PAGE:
"This provision has likely had a modest downward effect on profits," said Larry Levitt with the Kaiser Family Foundation.
In 2015, companies that fell below those minimums rebated about $400 million to customers, government numbers show.
A tax on insurance companies helps finance Obamacare. Congress lifted it for 2017, but it is slated to return in 2018 with an estimated value of nearly $13 billion.
Sheryl R. Skolnick, director of U.S. equity research at Mizuho Securities, tracks UnitedHealth Group specifically.
"That health insurance industry fee in 2018 is projected to cost the company $.75 a share on just about 1 billion shares," Skolnik said.
On the positive side of the ledger, the one clear bright spot for insurers in Obamacare was the expansion of Medicaid. In the 32 states that extended the program to adults making as much as 138 percent of federal poverty, coverage is mainly handled through private insurers.
"Mostly as a result of expansion programs under the ACA, health plans and service providers experienced strong Medicaid growth over the early years of ACA," according to a report from Mark Farrah and Associates.
Health care analysts at Milliman, an actuarial consulting firm, estimated that insurers had underwriting gains of $1.5 billion in 2016. That was a year when exchange losses topped $4 billion.
A study in Michigan found that operating margins for the companies that managed Medicaid in that state improved four-fold between 2013 and 2015.
How does this all add up for each of the five big insurance companies?
Precision is difficult, but between the losses tied to the exchanges, regulations and taxes on one hand, and profits on Medicaid on the other, Skolnik said it’s a wash.
"I think it's fair to say that the health insurance industry has probably lost close to as much as they've gotten under the ACA," Skolnik said.
Which raises the question, where did those hefty profits come from?
The bulk of the business lies in employer-based coverage, which makes sense since that accounts for nearly 60 percent of the under-65 insurance market. Over the years, companies have benefited by shifting more of the costs onto customers through higher deductibles and other out-of-pocket expenses.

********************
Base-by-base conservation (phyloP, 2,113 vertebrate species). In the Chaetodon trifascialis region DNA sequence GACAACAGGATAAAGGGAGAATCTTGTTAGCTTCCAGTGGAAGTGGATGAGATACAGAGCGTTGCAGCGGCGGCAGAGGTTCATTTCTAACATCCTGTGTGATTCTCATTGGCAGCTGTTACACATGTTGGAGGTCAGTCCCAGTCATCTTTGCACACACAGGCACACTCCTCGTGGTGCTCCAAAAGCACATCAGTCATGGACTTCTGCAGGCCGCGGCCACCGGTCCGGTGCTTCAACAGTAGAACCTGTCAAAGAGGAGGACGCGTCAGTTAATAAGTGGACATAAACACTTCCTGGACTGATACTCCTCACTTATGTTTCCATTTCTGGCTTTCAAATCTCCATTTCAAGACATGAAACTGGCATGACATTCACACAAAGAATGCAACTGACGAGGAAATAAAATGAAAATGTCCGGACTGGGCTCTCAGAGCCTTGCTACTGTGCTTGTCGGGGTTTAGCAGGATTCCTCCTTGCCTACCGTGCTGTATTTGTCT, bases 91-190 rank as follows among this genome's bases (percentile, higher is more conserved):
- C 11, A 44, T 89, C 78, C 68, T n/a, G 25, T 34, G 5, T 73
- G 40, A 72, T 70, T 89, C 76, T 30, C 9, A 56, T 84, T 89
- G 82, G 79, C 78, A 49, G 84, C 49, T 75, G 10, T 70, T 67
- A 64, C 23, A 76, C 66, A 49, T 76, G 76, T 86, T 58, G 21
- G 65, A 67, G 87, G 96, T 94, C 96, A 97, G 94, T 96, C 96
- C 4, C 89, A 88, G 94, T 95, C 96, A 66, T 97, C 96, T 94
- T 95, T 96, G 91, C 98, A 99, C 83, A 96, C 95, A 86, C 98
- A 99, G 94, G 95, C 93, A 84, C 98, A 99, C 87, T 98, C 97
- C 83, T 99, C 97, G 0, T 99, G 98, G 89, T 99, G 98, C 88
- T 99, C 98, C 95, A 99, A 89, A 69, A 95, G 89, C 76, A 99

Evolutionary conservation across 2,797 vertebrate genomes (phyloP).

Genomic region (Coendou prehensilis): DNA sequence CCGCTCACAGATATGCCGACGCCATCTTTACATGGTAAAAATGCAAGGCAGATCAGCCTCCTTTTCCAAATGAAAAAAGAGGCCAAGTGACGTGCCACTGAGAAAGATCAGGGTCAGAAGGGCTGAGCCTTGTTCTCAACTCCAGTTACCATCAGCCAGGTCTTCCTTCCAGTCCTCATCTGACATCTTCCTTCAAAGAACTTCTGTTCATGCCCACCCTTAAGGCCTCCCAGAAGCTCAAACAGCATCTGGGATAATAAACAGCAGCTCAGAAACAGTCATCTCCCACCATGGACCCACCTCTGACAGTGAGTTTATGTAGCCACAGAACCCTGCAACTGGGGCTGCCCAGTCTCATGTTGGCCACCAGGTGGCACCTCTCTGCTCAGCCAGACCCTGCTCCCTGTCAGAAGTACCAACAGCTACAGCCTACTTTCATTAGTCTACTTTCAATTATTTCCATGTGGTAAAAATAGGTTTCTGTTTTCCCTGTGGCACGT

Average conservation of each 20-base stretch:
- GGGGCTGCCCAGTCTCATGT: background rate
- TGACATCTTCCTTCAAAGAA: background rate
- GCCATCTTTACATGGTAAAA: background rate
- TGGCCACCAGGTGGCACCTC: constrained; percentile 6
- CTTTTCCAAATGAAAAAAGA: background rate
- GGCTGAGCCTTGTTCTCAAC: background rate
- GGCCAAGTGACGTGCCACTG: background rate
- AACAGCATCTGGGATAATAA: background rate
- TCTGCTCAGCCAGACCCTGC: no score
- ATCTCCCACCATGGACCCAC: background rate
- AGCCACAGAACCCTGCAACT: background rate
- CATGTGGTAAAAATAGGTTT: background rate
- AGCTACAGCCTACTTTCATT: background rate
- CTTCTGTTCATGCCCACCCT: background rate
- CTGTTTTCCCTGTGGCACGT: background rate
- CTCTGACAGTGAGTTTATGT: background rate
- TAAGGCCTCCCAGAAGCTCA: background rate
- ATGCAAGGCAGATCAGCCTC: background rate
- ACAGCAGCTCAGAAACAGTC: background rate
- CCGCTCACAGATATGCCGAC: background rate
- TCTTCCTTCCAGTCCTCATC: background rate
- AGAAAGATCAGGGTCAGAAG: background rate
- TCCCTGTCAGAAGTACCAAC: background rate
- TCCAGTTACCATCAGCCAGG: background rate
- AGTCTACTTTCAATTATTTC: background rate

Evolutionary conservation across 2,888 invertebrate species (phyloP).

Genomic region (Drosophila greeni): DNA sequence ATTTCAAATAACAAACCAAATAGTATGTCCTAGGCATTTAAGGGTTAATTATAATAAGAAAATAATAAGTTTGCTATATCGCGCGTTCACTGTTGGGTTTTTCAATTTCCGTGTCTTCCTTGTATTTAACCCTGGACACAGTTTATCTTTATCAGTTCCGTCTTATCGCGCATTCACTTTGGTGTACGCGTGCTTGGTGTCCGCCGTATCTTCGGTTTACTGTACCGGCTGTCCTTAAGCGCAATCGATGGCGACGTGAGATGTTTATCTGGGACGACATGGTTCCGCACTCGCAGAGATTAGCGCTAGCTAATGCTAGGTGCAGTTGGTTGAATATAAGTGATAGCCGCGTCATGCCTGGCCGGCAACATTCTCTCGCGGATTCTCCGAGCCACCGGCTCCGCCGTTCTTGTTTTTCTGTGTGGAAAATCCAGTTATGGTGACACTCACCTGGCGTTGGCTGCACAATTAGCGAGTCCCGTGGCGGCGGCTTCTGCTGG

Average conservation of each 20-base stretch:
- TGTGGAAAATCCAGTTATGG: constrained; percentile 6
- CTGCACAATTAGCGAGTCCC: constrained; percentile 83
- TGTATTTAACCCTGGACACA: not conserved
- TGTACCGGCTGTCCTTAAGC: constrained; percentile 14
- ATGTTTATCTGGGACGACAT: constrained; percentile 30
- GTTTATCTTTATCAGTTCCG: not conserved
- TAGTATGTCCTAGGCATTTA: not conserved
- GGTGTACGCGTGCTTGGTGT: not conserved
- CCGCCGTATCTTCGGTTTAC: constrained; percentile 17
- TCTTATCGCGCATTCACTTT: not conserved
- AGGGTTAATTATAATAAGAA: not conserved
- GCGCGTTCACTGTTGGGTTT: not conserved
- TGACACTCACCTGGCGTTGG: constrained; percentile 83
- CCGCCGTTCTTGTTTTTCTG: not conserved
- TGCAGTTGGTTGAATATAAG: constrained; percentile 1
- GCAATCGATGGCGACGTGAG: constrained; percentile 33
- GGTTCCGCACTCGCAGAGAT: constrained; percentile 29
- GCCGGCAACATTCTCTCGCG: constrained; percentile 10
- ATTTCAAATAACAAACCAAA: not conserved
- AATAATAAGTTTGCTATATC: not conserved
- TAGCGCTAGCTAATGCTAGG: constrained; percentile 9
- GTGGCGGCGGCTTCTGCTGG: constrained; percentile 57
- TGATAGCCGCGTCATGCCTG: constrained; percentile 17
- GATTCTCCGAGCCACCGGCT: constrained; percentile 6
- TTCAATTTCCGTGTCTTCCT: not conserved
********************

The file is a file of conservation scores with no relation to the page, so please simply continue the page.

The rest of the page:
And mergers in the industry have also helped.
"Consolidation among insurers has led to higher margins," said economist Amanda Starc at Northwestern University’s Kellogg School of Management.
Medicare Advantage, a quasi-private version of traditional Medicare, has also been a key profit center for insurers. Under the program, the government contracts with insurance companies to deliver health care to seniors. The rising number of retirements among baby boomers has fueled that market. Enrollments are up, and the insurance companies have worked hard to keep their costs down.
"They are very aggressive there which gives them the clout to get better provider contracts," said J.B. Silvers, a professor of health finance at Case Western Reserve University.
Trump said insurance companies have made a fortune with Obamacare. The White House cited the companies’ surging profits as proof.
But just because insurers made billions since the time when the Affordable Care Act took effect, doesn’t mean that the ACA delivered those profits. Most of the companies had steep losses on the Obamacare exchanges and got out.
Every report we saw and every expert we reached said insurers made their huge profits elsewhere, largely through their work in the large group or employer-based market or through the Medicare Advantage program. The expansion of Medicaid, another part of Obamacare also helped, but to a smaller degree.
The fortune that Trump cited didn’t come from Obamacare.
We rate this claim False.